Polperro Big Green project

Polperro Big Green project

Lead Organisation: Polperro Community Council

Investment Priority: Community and Place

Fund: Community Levelling Up

SPF awarded: £115,013

Location: Polperro

Polperro Community Council has created a project to revitalise and promote the use of an open public space at the heart of the village, known as “Big Green.” The location is a riverside, mostly cobbled area including seating, planting and a Celtic cross monument. It lies adjacent to the Grade II Listed Saxon Bridge, in relatively close proximity to a small number of Listed Buildings (all Grade II) and is situated centrally within the historic village of Polperro and the Polperro Conservation Area.


Polperro Community Council has been planning the refurbishment of Big Green since as far back as 2016 and has created exciting plans to breathe new life into this outdated and under-used site. They intend to honour the uses that had traditionally been made of Big Green and therefore spoke to local groups and individuals from the outset, by hosting a public consultation event to collect views on how the space should be used.


This project will make the space more accessible to everyone, including wheelchair users and those with prams. This enhancement will enable it to become a more flexible events space, in order to host a range of community activities. The project will maximise its beautiful riverside location, adding new seating so that the community can fully enjoy these views and it will also bring added benefits to local traders, enabling them to make the most of their riverfront position. They will also relocate the Celtic cross within the space so that this heritage asset can be fully appreciated, and create direct access to the historic Polperro Methodist Church, which adjoins the site, by creating some wide, shallow steps.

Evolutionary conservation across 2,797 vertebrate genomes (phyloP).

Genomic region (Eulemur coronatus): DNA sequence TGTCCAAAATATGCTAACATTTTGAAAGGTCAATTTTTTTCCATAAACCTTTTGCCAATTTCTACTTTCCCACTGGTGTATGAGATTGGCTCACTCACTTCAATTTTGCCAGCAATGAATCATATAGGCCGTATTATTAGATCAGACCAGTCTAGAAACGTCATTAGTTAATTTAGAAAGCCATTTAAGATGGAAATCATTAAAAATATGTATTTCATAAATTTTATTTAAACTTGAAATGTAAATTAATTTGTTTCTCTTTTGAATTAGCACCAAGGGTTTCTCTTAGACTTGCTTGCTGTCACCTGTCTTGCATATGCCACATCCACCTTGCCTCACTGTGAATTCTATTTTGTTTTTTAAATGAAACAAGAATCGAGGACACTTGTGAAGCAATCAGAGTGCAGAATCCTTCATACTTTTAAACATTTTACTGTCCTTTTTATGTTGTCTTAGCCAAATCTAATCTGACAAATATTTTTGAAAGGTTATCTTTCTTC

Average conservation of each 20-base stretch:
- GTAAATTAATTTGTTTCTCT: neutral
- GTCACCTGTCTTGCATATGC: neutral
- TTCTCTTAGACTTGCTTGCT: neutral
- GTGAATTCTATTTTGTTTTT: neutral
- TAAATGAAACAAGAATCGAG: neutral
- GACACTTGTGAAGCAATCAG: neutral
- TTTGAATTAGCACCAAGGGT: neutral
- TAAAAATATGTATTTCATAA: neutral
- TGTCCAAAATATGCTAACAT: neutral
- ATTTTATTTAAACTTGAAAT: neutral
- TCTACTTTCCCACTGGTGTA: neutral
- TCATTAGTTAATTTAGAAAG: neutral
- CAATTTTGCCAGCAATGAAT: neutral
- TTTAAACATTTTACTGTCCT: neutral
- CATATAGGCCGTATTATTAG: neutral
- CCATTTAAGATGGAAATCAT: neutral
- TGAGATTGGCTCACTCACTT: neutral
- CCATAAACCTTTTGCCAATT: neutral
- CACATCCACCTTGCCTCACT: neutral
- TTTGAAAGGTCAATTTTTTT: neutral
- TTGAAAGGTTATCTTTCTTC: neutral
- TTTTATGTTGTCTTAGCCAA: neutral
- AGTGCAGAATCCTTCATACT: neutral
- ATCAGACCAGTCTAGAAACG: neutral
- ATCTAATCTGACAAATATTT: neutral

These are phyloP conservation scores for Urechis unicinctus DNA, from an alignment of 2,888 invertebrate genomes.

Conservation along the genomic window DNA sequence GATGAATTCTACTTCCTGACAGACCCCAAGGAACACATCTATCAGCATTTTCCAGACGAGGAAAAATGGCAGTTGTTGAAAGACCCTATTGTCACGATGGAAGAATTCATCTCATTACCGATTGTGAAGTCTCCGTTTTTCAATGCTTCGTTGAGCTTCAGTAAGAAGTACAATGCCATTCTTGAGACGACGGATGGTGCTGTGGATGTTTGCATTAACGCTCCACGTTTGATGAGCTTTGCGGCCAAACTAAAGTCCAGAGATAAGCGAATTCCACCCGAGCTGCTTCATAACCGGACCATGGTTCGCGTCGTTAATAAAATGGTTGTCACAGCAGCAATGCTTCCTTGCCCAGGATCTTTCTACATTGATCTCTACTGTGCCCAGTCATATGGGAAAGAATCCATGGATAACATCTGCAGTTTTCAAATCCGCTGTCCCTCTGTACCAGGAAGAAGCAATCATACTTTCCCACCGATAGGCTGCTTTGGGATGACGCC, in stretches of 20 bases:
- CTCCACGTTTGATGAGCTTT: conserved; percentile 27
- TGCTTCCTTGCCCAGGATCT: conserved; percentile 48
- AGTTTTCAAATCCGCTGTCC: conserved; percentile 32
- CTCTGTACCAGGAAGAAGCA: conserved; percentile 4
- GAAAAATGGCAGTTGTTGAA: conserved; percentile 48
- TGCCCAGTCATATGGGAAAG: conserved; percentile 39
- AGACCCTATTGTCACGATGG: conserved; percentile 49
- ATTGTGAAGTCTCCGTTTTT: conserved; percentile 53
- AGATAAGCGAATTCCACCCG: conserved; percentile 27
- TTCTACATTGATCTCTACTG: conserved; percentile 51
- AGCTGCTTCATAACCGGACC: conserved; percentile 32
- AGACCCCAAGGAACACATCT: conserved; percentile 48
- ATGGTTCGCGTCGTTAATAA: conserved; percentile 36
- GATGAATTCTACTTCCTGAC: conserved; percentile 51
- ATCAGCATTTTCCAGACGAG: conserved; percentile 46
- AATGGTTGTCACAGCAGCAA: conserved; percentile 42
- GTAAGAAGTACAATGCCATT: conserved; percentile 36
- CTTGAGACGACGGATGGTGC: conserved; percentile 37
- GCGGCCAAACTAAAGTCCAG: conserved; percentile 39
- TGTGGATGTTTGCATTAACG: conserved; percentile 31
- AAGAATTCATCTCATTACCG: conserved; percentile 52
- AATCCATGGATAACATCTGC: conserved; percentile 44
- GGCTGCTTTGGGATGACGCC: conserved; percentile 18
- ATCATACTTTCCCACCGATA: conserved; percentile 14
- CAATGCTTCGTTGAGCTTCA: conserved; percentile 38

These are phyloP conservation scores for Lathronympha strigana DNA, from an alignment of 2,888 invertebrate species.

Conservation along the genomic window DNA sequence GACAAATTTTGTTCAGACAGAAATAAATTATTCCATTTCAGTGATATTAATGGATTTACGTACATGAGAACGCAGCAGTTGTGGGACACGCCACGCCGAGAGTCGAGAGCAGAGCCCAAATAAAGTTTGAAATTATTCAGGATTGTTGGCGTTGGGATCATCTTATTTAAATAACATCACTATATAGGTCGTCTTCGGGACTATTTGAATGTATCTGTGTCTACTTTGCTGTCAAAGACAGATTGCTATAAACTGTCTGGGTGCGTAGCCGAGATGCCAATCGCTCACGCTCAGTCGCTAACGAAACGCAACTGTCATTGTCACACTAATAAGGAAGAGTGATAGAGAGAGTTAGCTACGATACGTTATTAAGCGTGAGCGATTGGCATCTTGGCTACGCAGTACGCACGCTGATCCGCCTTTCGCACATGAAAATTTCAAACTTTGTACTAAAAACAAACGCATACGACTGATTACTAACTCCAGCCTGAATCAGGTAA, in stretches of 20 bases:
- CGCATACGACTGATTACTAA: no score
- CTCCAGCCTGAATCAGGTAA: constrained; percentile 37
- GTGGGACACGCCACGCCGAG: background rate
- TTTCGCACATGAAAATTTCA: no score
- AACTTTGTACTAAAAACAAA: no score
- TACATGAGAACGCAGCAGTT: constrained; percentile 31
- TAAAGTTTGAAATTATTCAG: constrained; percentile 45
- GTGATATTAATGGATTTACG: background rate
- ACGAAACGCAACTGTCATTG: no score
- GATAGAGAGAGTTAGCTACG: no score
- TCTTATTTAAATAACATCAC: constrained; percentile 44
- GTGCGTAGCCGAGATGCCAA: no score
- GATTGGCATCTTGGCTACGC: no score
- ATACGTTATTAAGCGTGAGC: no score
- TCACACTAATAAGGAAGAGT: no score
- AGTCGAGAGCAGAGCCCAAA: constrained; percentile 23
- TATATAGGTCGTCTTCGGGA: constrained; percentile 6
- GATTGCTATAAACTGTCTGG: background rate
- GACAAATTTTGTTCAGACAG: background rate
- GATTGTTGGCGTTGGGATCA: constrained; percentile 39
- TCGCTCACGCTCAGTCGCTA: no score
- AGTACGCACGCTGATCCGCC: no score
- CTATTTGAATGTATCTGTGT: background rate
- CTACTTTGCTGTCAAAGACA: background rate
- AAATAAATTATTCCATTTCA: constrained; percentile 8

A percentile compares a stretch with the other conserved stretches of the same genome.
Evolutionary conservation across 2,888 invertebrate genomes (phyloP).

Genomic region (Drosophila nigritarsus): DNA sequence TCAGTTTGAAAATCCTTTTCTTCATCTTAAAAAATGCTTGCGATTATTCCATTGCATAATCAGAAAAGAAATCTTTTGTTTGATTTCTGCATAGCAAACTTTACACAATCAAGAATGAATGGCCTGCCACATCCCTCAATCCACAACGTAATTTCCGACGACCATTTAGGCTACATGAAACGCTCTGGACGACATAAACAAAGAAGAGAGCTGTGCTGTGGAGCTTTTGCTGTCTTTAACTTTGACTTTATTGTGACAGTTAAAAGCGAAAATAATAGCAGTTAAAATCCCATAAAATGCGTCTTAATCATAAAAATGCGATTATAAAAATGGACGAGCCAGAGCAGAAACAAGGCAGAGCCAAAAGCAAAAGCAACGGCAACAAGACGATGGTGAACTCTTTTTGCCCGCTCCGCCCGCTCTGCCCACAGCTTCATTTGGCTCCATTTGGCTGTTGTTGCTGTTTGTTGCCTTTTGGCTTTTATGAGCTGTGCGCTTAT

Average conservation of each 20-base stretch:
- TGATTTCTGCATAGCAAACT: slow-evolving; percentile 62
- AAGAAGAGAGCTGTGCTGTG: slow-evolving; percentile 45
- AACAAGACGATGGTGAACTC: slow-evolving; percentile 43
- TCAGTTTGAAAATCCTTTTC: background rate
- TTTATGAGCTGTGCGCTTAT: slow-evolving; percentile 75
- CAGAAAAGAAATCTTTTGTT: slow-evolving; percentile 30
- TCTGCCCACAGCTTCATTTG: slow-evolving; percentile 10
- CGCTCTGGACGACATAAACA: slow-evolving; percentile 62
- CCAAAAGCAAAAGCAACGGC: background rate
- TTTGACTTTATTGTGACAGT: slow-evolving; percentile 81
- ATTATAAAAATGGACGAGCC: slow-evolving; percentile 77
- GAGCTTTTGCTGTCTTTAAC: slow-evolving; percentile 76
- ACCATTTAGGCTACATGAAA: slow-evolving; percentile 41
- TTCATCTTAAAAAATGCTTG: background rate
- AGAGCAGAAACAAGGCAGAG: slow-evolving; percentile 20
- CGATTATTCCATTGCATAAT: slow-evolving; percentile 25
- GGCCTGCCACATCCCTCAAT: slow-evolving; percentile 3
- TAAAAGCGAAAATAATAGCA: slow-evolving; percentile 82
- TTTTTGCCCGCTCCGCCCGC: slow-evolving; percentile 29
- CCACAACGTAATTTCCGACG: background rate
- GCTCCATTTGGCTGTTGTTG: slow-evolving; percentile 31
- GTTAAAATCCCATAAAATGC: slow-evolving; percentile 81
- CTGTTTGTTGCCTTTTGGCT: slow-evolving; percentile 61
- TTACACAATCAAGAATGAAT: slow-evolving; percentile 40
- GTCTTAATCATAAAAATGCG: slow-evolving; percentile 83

A heritage impact assessment carried out as part of the planning process concluded that: “the proposed refurbishment of Big Green will result in a Positive Effect on the character of the Conservation Area, due in large part to the currently rather shabby nature and dated appearance of the public open space.



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